Why do Pentecostals Like to Eat Together?

Why do Pentecostals Like to Eat Together? April 27, 2023

Why do Pentecostals like to eat together?

A Pentecostal asked this question who had spent her life in church. Certainly I could do a lot of research on Table Fellowship and come up with some profound answers. The larger Body of Christ is considering the question, not only Pentecostals. Why do Christians like to eat together?

There are other elements of reading communities supporting growth in the Word.

They devoted themselves to the apostles’ teaching and fellowship, to the breaking of bread and the prayers. Awe came upon everyone, because many wonders and signs were being done by the apostles. All who believed were together and had all things in common; they would sell their possessions and goods and distribute the proceeds to all, as any had need. Day by day, as they spent much time together in the temple, they broke bread at home and ate their food with glad and generous hearts, praising God and having the goodwill of all the people. And day by day the Lord added to their number those who were being saved. (Acts 2.42-47, NRSV)

Not only is a commitment to the reading of the Word and doctrine important.

The community of faith sets an atmosphere that greatly supports community formation

The New Testament (NT) Church is known for “fellowship,” or koinonia (verse 42). This is a noun, meaning that we do not only enjoy fellowship on Sunday as a verb, but we are part of a fellowship of believers. At times, translators render it communion, meaning a deeper level of fellowship shared with God and others in Christian community.

Jesus starts what comes to be known as “Table Fellowship,” extending an invitation for people of various social backgrounds to have a seat at the table. This practice of breaking down walls of division is a direct challenge to some religious traditions of His time.[1]

Russ Taff | Table in The Wilderness

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It is important to note the NT Church in Acts does not make up this radical idea. Jesus invents Table Fellowship and implants it deep in the ministry of the Apostles. The Apostles teach it to the early believers. Table Fellowship becomes a mark of the NT Church. Without a sense of belonging to the community, it is very difficult to teach new believers about doctrine. They simply have no buy-in.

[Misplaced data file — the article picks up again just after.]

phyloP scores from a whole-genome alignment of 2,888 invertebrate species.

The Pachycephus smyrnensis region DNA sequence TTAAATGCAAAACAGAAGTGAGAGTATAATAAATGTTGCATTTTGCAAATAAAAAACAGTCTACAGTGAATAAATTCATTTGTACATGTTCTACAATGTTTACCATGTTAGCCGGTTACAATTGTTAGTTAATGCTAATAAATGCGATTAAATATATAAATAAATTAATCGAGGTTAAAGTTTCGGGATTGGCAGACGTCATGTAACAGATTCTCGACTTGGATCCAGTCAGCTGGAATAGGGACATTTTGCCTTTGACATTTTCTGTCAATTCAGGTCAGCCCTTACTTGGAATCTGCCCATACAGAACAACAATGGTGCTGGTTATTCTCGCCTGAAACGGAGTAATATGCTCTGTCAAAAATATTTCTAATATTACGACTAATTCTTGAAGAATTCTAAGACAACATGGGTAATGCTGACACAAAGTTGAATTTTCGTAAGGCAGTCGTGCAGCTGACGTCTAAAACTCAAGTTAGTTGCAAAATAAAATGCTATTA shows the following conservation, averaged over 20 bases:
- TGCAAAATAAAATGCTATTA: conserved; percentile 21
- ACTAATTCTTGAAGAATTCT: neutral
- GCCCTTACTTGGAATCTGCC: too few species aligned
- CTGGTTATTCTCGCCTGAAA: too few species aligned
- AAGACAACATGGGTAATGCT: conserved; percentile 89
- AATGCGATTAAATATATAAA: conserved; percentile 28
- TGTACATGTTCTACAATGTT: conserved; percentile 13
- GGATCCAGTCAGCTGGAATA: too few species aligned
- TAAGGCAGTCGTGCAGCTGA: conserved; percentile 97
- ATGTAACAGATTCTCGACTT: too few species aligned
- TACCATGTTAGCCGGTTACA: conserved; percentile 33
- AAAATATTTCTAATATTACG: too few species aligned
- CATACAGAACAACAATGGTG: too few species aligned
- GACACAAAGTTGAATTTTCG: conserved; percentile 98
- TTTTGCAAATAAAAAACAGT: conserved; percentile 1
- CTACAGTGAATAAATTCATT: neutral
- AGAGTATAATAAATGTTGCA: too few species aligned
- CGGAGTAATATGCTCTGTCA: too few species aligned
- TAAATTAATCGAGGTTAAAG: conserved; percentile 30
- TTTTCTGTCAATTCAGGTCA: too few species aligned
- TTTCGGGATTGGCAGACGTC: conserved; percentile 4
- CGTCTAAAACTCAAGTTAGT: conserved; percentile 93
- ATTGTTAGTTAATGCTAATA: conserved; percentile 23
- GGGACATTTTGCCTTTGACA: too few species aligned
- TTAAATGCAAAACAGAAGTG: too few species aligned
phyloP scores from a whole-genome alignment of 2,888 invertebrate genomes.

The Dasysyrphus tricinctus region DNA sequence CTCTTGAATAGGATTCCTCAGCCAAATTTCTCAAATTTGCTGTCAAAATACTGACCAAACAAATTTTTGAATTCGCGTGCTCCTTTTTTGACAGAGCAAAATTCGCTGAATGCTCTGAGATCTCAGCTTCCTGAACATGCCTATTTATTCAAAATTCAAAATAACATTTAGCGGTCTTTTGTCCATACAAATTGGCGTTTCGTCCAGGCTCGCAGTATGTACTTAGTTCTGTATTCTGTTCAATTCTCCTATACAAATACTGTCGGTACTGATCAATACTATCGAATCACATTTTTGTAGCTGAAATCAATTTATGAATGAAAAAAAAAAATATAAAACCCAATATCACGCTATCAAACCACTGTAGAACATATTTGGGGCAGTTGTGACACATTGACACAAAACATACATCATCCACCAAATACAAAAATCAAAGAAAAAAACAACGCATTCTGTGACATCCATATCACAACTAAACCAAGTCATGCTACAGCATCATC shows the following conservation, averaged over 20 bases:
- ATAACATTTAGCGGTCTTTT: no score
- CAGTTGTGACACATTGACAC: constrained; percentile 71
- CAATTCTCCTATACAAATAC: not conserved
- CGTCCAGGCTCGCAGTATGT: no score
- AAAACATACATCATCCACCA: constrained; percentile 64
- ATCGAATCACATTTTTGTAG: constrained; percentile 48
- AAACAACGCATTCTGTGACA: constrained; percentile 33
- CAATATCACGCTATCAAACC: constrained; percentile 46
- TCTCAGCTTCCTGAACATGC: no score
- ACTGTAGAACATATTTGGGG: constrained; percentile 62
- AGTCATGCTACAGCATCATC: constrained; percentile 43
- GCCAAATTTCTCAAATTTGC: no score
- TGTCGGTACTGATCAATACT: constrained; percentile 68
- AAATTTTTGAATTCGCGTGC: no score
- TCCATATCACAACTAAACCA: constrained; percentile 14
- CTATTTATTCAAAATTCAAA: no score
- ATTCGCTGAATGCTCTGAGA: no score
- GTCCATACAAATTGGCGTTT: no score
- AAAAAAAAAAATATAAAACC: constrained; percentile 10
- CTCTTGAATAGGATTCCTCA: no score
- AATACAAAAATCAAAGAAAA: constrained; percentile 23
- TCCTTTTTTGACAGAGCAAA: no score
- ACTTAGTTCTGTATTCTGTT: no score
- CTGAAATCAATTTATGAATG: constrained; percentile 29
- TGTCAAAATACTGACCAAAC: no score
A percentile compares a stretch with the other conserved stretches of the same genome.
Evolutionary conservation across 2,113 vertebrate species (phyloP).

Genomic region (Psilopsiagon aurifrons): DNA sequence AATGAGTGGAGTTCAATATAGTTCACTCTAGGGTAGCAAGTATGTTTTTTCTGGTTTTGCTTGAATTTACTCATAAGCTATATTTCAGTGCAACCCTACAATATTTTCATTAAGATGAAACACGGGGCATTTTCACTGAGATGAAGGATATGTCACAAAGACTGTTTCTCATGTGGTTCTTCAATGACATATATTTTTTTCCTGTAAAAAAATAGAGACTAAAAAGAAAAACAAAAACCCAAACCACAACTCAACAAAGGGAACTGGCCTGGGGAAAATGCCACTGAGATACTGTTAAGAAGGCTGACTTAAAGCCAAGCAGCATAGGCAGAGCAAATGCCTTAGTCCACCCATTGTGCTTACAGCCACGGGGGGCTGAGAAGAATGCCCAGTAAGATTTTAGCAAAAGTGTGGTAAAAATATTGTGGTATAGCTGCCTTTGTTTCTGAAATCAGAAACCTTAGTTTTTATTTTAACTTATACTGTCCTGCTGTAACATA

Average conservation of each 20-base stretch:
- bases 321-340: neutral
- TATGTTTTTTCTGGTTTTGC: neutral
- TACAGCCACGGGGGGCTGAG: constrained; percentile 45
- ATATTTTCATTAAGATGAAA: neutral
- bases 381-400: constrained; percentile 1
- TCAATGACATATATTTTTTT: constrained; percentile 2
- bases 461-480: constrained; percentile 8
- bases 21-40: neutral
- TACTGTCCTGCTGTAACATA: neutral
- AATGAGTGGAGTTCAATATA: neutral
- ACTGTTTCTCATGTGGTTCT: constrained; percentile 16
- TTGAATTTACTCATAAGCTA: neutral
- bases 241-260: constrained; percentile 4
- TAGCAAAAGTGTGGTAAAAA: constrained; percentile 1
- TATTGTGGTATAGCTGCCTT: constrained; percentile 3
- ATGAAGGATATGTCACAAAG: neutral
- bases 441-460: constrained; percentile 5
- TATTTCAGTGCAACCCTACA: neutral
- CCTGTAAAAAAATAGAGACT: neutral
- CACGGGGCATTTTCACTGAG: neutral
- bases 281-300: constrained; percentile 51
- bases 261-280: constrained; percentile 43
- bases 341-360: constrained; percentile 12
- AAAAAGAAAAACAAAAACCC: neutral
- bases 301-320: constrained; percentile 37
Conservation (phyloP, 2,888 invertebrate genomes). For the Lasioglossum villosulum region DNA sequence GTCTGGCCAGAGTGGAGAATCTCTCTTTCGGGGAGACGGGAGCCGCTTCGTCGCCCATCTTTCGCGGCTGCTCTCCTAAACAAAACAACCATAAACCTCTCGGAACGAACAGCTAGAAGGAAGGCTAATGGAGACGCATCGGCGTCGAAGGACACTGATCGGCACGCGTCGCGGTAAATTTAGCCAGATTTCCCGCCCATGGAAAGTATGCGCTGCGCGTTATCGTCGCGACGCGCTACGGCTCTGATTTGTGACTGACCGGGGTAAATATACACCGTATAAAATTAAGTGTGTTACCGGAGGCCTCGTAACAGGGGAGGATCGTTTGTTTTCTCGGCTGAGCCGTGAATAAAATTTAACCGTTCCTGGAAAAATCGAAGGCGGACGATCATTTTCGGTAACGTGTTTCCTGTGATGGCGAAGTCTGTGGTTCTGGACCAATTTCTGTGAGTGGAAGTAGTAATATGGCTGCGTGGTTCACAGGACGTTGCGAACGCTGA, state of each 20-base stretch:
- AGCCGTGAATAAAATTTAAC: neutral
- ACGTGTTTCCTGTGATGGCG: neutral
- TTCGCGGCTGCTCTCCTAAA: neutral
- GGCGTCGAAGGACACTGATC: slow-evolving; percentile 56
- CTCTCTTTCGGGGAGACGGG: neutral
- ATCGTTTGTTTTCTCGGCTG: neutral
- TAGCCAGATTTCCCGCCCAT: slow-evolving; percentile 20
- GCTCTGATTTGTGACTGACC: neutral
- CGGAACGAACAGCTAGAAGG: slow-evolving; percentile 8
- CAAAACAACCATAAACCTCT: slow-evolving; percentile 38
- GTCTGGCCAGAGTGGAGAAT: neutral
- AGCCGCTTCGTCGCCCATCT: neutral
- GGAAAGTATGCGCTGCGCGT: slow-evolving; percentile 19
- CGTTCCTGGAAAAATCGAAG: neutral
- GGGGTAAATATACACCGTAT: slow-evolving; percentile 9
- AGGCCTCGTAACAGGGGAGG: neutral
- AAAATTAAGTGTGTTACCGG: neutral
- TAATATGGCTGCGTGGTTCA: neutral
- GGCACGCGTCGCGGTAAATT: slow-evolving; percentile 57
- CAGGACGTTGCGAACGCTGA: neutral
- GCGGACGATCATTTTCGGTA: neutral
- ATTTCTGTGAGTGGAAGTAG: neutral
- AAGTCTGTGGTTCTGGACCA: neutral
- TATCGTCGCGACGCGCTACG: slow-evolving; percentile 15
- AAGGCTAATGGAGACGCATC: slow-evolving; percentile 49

The phrase, “breaking of bread,”  is linked to communion or the Lord’s Table. “‘The breaking of bread’ in all likelihood signified the Lord’s Supper (verse 42). The word ‘fellowship’ (koinonia) may refer in part to the fellowship meal that preceded the sacramental breaking of bread. Hence the ‘breaking of bread’ points in a special way to the Lord’s Supper.”[2]

Since there is great agreement on the meaning of this phrase, let us consider it in light of how the sacraments support the reading of the Word. The sacraments offer a tangible shared experience which undergirds the truth of each one. These are blessed activities illustrating a particular truth of the Gospel, shared in community.

Even though “breaking of bread” refers to the Lord’s Supper (in all likelihood), the term “fellowship” stands alone as a vital practice in the NT communities of faith. Acts 2 begins with the pouring out at Pentecost and ends with a house to house progressive party, a perpetual potluck.

To eat together is to share in a form of fellowship. To eat together is a barrier-breaking social practice dating back to the earliest days of Pentecost, and even before as a practice instituted by our Lord.


  1. Dale T. Irvin and Scott W. Sunquist, History of the World Christian Movement, Volume I: Earliest Christianity to 1453 (Maryknoll, NY: Orbis Books, 2009), 24.
  2. J. Rodman Williams, Renewal Theology: the Church, the Kingdom, and Last Things (Grand Rapids, MI: Zondervan, 1992), 242.

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